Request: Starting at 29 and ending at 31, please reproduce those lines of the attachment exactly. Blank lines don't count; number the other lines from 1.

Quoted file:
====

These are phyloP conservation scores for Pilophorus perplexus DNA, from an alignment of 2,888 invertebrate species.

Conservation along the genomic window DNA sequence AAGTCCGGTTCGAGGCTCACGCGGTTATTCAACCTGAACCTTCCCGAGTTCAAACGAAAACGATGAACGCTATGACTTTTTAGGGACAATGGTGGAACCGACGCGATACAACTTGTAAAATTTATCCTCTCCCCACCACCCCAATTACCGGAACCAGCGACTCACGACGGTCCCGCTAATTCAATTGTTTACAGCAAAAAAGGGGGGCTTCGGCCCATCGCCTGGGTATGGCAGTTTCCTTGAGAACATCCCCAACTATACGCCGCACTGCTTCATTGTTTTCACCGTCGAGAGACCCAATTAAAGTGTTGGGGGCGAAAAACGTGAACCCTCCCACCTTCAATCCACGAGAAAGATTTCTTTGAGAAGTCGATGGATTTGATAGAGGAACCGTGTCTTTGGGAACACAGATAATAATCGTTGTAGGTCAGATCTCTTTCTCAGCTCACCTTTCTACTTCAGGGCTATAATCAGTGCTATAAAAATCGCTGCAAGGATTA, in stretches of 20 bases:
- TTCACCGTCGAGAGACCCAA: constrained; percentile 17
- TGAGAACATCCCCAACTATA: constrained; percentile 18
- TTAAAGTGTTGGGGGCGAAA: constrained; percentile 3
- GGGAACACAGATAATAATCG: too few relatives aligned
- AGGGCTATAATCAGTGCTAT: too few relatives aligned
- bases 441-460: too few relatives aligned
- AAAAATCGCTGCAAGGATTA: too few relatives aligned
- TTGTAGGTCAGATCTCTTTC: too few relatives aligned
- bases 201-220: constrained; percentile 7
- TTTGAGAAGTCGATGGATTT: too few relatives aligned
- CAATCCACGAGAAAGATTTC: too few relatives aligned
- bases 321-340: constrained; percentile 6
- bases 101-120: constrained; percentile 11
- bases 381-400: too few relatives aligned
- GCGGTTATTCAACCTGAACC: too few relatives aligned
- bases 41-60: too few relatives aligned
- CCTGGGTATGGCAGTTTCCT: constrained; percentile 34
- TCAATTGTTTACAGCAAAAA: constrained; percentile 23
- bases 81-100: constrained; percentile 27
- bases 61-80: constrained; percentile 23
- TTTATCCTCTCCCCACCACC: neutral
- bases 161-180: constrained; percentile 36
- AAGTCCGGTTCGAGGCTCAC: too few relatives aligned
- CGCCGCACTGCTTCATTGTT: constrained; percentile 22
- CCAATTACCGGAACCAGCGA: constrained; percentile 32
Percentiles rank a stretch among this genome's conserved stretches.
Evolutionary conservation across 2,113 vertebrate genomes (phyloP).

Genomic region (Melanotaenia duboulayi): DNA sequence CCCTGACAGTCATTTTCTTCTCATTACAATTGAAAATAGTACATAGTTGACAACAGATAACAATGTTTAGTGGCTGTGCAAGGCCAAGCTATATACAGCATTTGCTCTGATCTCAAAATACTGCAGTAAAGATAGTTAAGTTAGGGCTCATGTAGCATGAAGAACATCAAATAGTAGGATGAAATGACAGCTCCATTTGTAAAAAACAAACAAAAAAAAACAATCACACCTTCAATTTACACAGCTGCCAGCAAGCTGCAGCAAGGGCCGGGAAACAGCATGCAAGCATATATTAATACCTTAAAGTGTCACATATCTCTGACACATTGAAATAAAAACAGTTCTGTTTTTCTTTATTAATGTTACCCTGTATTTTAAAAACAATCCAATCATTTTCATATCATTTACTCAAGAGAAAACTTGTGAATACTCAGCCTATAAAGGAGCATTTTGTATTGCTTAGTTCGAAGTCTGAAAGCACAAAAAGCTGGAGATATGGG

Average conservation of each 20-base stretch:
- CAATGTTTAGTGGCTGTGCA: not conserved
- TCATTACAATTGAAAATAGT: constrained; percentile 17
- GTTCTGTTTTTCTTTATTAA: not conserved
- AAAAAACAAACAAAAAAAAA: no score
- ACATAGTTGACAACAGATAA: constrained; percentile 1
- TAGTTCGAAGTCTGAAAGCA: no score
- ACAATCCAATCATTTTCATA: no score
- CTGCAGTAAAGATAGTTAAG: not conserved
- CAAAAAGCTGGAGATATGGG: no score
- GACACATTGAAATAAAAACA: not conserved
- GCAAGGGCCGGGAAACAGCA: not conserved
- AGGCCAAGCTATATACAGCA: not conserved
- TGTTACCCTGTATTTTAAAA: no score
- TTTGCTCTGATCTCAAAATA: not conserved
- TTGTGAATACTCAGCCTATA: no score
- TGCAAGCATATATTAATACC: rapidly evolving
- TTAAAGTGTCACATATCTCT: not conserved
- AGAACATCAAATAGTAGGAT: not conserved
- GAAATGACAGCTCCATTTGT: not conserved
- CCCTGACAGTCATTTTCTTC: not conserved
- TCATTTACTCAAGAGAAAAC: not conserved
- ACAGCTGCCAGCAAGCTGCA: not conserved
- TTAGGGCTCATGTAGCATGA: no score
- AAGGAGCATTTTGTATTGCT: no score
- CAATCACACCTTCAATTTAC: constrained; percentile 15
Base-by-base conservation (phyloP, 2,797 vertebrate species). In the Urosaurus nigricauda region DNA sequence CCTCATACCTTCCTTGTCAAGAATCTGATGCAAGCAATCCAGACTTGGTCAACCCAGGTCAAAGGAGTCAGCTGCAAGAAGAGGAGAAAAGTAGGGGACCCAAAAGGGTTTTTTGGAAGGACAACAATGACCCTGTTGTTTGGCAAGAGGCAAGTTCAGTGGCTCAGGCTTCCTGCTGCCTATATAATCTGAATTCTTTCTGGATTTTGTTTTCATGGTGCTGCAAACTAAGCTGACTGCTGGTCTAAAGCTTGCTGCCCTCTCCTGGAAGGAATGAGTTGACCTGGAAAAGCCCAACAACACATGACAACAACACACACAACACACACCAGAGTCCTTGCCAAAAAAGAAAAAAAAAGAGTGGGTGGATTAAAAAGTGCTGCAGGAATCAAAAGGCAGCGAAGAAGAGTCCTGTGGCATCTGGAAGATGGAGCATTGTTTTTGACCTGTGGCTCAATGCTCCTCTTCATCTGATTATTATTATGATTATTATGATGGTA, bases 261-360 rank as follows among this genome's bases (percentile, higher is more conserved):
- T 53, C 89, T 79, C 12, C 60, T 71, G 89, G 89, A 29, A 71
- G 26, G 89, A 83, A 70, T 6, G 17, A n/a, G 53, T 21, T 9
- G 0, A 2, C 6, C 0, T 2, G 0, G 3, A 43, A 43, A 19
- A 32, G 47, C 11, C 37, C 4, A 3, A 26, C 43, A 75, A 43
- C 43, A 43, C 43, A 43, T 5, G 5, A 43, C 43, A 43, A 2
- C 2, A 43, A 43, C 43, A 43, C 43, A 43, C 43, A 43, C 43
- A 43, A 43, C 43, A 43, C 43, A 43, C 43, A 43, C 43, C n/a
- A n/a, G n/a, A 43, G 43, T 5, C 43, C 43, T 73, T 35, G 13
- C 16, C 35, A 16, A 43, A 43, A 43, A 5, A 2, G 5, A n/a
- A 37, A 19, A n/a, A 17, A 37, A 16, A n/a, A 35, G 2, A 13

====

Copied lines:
Evolutionary conservation across 2,113 vertebrate genomes (phyloP).

Genomic region (Melanotaenia duboulayi): DNA sequence CCCTGACAGTCATTTTCTTCTCATTACAATTGAAAATAGTACATAGTTGACAACAGATAACAATGTTTAGTGGCTGTGCAAGGCCAAGCTATATACAGCATTTGCTCTGATCTCAAAATACTGCAGTAAAGATAGTTAAGTTAGGGCTCATGTAGCATGAAGAACATCAAATAGTAGGATGAAATGACAGCTCCATTTGTAAAAAACAAACAAAAAAAAACAATCACACCTTCAATTTACACAGCTGCCAGCAAGCTGCAGCAAGGGCCGGGAAACAGCATGCAAGCATATATTAATACCTTAAAGTGTCACATATCTCTGACACATTGAAATAAAAACAGTTCTGTTTTTCTTTATTAATGTTACCCTGTATTTTAAAAACAATCCAATCATTTTCATATCATTTACTCAAGAGAAAACTTGTGAATACTCAGCCTATAAAGGAGCATTTTGTATTGCTTAGTTCGAAGTCTGAAAGCACAAAAAGCTGGAGATATGGG

Average conservation of each 20-base stretch: